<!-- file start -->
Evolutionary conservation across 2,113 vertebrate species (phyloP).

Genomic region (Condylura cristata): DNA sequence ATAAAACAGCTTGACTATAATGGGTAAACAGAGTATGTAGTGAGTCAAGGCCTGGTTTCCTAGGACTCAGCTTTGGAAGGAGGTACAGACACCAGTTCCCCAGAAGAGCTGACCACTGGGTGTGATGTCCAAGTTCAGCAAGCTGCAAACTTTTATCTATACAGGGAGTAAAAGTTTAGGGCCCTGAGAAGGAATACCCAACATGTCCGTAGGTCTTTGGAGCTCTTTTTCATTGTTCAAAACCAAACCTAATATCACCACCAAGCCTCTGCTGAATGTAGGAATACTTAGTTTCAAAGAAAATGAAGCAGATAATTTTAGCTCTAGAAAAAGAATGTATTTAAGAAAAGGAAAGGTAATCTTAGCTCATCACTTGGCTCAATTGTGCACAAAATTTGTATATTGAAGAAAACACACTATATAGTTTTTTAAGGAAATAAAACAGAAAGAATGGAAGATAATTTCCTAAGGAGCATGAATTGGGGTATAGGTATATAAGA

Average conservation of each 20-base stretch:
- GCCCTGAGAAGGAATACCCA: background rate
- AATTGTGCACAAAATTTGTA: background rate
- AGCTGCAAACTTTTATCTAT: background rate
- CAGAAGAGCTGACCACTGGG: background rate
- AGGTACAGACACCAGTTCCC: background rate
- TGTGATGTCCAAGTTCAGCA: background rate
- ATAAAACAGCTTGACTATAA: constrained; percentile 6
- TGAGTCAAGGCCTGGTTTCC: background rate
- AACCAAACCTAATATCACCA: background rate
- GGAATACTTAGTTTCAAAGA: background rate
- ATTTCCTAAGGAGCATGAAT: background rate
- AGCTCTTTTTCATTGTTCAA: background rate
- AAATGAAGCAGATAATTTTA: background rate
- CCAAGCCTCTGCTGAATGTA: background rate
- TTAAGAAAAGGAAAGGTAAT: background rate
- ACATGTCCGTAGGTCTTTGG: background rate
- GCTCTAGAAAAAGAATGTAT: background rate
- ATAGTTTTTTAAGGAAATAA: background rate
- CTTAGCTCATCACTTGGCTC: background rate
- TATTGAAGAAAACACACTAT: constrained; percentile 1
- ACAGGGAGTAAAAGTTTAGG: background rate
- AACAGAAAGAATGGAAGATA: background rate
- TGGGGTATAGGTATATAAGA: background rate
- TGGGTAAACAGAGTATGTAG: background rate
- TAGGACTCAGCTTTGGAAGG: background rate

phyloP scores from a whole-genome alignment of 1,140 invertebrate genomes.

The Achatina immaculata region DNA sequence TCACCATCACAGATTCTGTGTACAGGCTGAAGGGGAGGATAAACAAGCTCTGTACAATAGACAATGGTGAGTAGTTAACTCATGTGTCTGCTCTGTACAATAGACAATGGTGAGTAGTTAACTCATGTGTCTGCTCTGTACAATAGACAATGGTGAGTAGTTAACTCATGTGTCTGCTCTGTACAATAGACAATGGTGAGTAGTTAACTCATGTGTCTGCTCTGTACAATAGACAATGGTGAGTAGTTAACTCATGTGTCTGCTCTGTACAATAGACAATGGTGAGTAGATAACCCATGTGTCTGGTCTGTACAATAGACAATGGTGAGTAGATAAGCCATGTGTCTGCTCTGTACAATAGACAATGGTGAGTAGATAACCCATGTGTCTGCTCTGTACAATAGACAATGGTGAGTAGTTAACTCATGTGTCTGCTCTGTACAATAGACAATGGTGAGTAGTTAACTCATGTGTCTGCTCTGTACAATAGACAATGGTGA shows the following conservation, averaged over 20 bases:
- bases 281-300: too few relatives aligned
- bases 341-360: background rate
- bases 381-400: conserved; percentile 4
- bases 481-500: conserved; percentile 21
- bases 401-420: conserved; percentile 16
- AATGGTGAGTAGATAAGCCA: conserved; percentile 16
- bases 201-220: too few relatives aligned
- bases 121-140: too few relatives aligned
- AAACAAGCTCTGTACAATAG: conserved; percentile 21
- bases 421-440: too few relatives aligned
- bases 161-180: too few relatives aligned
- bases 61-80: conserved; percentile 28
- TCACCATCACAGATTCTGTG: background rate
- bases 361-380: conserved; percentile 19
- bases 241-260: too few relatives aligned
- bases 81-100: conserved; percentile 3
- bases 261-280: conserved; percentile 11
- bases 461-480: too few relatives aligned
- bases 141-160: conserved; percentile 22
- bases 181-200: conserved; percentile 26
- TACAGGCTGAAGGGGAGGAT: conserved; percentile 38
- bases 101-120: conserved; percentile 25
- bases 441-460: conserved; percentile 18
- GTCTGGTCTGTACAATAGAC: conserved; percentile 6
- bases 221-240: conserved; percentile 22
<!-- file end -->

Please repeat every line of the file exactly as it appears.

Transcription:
Evolutionary conservation across 2,113 vertebrate species (phyloP).

Genomic region (Condylura cristata): DNA sequence ATAAAACAGCTTGACTATAATGGGTAAACAGAGTATGTAGTGAGTCAAGGCCTGGTTTCCTAGGACTCAGCTTTGGAAGGAGGTACAGACACCAGTTCCCCAGAAGAGCTGACCACTGGGTGTGATGTCCAAGTTCAGCAAGCTGCAAACTTTTATCTATACAGGGAGTAAAAGTTTAGGGCCCTGAGAAGGAATACCCAACATGTCCGTAGGTCTTTGGAGCTCTTTTTCATTGTTCAAAACCAAACCTAATATCACCACCAAGCCTCTGCTGAATGTAGGAATACTTAGTTTCAAAGAAAATGAAGCAGATAATTTTAGCTCTAGAAAAAGAATGTATTTAAGAAAAGGAAAGGTAATCTTAGCTCATCACTTGGCTCAATTGTGCACAAAATTTGTATATTGAAGAAAACACACTATATAGTTTTTTAAGGAAATAAAACAGAAAGAATGGAAGATAATTTCCTAAGGAGCATGAATTGGGGTATAGGTATATAAGA

Average conservation of each 20-base stretch:
- GCCCTGAGAAGGAATACCCA: background rate
- AATTGTGCACAAAATTTGTA: background rate
- AGCTGCAAACTTTTATCTAT: background rate
- CAGAAGAGCTGACCACTGGG: background rate
- AGGTACAGACACCAGTTCCC: background rate
- TGTGATGTCCAAGTTCAGCA: background rate
- ATAAAACAGCTTGACTATAA: constrained; percentile 6
- TGAGTCAAGGCCTGGTTTCC: background rate
- AACCAAACCTAATATCACCA: background rate
- GGAATACTTAGTTTCAAAGA: background rate
- ATTTCCTAAGGAGCATGAAT: background rate
- AGCTCTTTTTCATTGTTCAA: background rate
- AAATGAAGCAGATAATTTTA: background rate
- CCAAGCCTCTGCTGAATGTA: background rate
- TTAAGAAAAGGAAAGGTAAT: background rate
- ACATGTCCGTAGGTCTTTGG: background rate
- GCTCTAGAAAAAGAATGTAT: background rate
- ATAGTTTTTTAAGGAAATAA: background rate
- CTTAGCTCATCACTTGGCTC: background rate
- TATTGAAGAAAACACACTAT: constrained; percentile 1
- ACAGGGAGTAAAAGTTTAGG: background rate
- AACAGAAAGAATGGAAGATA: background rate
- TGGGGTATAGGTATATAAGA: background rate
- TGGGTAAACAGAGTATGTAG: background rate
- TAGGACTCAGCTTTGGAAGG: background rate

phyloP scores from a whole-genome alignment of 1,140 invertebrate genomes.

The Achatina immaculata region DNA sequence TCACCATCACAGATTCTGTGTACAGGCTGAAGGGGAGGATAAACAAGCTCTGTACAATAGACAATGGTGAGTAGTTAACTCATGTGTCTGCTCTGTACAATAGACAATGGTGAGTAGTTAACTCATGTGTCTGCTCTGTACAATAGACAATGGTGAGTAGTTAACTCATGTGTCTGCTCTGTACAATAGACAATGGTGAGTAGTTAACTCATGTGTCTGCTCTGTACAATAGACAATGGTGAGTAGTTAACTCATGTGTCTGCTCTGTACAATAGACAATGGTGAGTAGATAACCCATGTGTCTGGTCTGTACAATAGACAATGGTGAGTAGATAAGCCATGTGTCTGCTCTGTACAATAGACAATGGTGAGTAGATAACCCATGTGTCTGCTCTGTACAATAGACAATGGTGAGTAGTTAACTCATGTGTCTGCTCTGTACAATAGACAATGGTGAGTAGTTAACTCATGTGTCTGCTCTGTACAATAGACAATGGTGA shows the following conservation, averaged over 20 bases:
- bases 281-300: too few relatives aligned
- bases 341-360: background rate
- bases 381-400: conserved; percentile 4
- bases 481-500: conserved; percentile 21
- bases 401-420: conserved; percentile 16
- AATGGTGAGTAGATAAGCCA: conserved; percentile 16
- bases 201-220: too few relatives aligned
- bases 121-140: too few relatives aligned
- AAACAAGCTCTGTACAATAG: conserved; percentile 21
- bases 421-440: too few relatives aligned
- bases 161-180: too few relatives aligned
- bases 61-80: conserved; percentile 28
- TCACCATCACAGATTCTGTG: background rate
- bases 361-380: conserved; percentile 19
- bases 241-260: too few relatives aligned
- bases 81-100: conserved; percentile 3
- bases 261-280: conserved; percentile 11
- bases 461-480: too few relatives aligned
- bases 141-160: conserved; percentile 22
- bases 181-200: conserved; percentile 26
- TACAGGCTGAAGGGGAGGAT: conserved; percentile 38
- bases 101-120: conserved; percentile 25
- bases 441-460: conserved; percentile 18
- GTCTGGTCTGTACAATAGAC: conserved; percentile 6
- bases 221-240: conserved; percentile 22